Blog Archive

  • Posted by Jane Coyle on April 30, 2013 / Posted in Trade Marks
    Trademarks and Passing off
    If you have not registered your trade mark you may still be able to take action against someone who uses your mark on his or her goods or services without your permission, using the common law of passing off. To be successful in a passing off action, you must prove that: the mark is yours you have built up a reputation in the mark you have been harmed in some way by the other person’s use of the mark It can be very difficult, and as a result, expensive to prove a passing off action. [...]
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  • Posted by Jane Coyle on April 29, 2013 / Posted in Trade Marks
    Enforcing your trade mark
    Using the ® Symbol You do not have to identify your trade mark as registered but you can use the ® symbol to show that your trade mark is registered, the mark can be registered somewhere other than in the United Kingdom. The ® symbol usually is usually placed on the right-hand side of the trade mark, in a smaller type size than the mark itself, and in a raised (superscript) position; none of this is compulsory. Is it illegal to use the ®? You would break the law (Section 95 [...]
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  • Posted by Jane Coyle on April 26, 2013 / Posted in Trade Marks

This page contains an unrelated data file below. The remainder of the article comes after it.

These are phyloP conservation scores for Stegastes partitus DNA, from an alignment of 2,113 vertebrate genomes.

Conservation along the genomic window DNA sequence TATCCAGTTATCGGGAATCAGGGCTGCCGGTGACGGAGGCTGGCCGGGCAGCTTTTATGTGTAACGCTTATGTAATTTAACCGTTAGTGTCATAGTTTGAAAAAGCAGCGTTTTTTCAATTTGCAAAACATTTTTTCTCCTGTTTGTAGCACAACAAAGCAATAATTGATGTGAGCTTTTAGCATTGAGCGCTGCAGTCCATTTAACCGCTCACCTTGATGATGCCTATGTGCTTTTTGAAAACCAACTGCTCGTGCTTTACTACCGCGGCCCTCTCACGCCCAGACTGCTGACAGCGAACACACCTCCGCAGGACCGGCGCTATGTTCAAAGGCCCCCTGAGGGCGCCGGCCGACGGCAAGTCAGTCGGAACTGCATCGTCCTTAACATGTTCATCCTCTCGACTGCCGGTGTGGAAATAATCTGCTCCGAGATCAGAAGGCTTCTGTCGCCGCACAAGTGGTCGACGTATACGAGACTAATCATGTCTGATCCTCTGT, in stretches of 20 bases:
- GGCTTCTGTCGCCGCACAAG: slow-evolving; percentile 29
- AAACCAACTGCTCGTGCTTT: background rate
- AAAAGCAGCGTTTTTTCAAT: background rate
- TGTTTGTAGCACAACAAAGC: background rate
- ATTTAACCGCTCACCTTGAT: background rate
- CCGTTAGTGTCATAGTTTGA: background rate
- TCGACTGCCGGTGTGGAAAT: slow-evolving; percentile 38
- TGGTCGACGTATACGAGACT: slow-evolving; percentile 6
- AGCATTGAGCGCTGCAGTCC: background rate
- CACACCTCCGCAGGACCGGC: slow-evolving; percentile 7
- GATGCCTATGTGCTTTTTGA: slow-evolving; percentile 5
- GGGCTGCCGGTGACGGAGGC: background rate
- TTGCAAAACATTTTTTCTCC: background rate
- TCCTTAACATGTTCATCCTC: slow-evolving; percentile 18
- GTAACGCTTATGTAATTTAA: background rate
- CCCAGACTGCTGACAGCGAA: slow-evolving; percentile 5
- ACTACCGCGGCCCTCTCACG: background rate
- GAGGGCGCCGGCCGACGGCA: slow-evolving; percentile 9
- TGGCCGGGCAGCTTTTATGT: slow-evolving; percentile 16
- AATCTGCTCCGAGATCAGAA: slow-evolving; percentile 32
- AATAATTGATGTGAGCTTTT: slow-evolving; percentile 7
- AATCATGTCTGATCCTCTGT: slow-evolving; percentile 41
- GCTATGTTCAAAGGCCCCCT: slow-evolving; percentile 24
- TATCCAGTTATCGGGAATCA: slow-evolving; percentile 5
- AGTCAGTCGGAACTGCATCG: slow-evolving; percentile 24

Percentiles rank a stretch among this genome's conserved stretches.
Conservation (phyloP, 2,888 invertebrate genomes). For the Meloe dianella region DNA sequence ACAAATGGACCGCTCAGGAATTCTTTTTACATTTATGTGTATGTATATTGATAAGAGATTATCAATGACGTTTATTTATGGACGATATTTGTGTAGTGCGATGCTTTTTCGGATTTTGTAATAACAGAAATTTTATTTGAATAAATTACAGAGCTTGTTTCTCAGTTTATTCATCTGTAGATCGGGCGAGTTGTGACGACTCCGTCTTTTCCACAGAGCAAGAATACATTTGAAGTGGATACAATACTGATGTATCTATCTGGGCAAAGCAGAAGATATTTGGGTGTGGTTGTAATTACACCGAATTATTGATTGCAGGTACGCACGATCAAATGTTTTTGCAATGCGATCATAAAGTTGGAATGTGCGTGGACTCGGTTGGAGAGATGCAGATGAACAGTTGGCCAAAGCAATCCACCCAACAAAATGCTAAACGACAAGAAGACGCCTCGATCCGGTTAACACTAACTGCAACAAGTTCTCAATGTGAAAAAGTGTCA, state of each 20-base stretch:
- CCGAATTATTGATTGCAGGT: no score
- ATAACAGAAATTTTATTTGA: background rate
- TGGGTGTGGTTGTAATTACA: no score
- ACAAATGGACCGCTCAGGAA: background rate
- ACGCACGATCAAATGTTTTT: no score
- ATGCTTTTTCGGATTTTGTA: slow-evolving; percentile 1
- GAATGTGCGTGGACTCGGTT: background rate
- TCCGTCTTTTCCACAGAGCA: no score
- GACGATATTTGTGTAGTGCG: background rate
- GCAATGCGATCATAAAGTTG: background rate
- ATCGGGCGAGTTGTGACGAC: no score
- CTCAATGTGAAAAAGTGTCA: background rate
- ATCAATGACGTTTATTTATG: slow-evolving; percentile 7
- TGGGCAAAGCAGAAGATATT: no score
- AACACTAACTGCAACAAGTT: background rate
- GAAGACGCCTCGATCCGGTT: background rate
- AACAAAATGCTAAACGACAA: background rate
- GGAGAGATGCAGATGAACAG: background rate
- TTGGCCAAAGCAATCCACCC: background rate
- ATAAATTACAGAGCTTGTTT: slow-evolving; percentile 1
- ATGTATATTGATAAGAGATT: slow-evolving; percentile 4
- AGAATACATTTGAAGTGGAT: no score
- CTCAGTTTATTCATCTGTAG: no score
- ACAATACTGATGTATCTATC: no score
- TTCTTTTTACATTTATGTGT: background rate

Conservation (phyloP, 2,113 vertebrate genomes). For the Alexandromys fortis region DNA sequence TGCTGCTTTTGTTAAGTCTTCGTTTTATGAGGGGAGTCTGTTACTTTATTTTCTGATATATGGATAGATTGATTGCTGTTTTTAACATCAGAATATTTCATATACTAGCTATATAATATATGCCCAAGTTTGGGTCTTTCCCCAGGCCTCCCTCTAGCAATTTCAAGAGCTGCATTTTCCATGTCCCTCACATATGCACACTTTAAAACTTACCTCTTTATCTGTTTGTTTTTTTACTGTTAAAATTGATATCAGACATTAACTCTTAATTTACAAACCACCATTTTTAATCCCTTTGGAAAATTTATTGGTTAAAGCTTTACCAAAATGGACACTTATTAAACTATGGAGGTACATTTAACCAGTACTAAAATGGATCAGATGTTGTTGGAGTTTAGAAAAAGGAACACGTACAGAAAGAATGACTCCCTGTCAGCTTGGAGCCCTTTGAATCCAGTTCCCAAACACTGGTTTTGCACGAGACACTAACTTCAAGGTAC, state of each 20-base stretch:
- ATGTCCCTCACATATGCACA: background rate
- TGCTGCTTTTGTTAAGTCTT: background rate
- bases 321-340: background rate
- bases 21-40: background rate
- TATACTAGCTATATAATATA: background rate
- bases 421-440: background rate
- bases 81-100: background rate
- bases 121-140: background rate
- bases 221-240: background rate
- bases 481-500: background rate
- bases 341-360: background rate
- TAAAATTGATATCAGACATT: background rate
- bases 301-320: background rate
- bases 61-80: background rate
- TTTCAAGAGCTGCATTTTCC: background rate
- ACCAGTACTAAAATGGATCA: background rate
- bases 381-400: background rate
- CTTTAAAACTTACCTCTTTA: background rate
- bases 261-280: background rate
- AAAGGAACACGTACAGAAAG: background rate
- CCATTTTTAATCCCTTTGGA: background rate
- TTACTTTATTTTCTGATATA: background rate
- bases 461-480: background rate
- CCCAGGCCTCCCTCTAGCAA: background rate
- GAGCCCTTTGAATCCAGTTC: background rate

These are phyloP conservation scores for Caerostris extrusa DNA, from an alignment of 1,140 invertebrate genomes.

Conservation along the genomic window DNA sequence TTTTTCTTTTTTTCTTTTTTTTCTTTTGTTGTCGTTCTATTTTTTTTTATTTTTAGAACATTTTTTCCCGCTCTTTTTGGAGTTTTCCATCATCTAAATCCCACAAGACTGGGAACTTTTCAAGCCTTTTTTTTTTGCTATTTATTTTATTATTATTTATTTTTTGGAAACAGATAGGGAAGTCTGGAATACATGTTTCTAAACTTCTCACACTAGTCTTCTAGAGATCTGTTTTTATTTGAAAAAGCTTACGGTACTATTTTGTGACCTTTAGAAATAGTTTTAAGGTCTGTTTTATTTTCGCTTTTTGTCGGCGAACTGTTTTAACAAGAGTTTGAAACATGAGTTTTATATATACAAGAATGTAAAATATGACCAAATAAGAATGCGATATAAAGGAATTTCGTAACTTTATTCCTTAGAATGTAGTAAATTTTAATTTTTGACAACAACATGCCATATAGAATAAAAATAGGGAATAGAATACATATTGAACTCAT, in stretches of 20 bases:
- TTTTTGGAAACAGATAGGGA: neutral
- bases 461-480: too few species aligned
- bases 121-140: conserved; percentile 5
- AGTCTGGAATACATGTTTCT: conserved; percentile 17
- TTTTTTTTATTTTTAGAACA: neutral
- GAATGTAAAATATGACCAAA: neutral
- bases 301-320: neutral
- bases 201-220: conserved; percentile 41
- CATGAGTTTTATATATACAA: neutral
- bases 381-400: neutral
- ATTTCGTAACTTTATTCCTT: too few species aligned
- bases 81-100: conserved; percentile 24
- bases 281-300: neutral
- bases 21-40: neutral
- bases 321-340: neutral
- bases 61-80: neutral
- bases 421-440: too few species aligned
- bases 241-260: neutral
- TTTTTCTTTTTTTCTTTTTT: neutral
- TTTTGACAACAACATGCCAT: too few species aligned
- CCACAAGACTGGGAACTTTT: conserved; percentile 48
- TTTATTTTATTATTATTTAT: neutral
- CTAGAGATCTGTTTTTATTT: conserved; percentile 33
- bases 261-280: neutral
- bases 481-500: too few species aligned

It’s official Trademarkroom is a High Filer!
    In a report produced by the respected Trademark Review from the ITMA the Trademarkroom has been identified as one of the UKs top 100 trademark filers. This is impressive. We can offer significant savings when compared to the some of the countries largest law firms who have huge overheads. Check out our prices: [...]
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  • Posted by Jane Coyle on April 23, 2013 / Posted in Trade Marks
    Registration of a name
    A trade mark is a sign which can distinguish your goods and services from those of your competitors and may consist of works, including personal names. Therefore anyone in the UK can apply to register their name as a trade mark. Applicants seeking to register their name must satisfy the criteria for trade mark registration contrary to sections 3, 5 and 7 of the Trade Mark Act 1994 (TMA). Firstly, a name devoid of distinctive character will not be eligible for registration as it would fail to [...]
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  • Posted by Jane Coyle on April 15, 2013 / Posted in Trade Marks
    Trademark opposition procedure
    There is a definitive trade mark opposition procedure in place within the UK. Firstly, when a trade mark application is accepted, it is posted into the Intellectual Property Office’s online journal. This gives the chance for opposing parties to voice their concerns; however it must be done within a two month period. There are exceptions to this, for example any party who files an electronic form ‘TM7a’ which outlines a ‘notice of threatened opposition’ within the [...]
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  • Posted by Jane Coyle on April 15, 2013 / Posted in Trade Marks
    Filing an International Trademark. How much does it cost?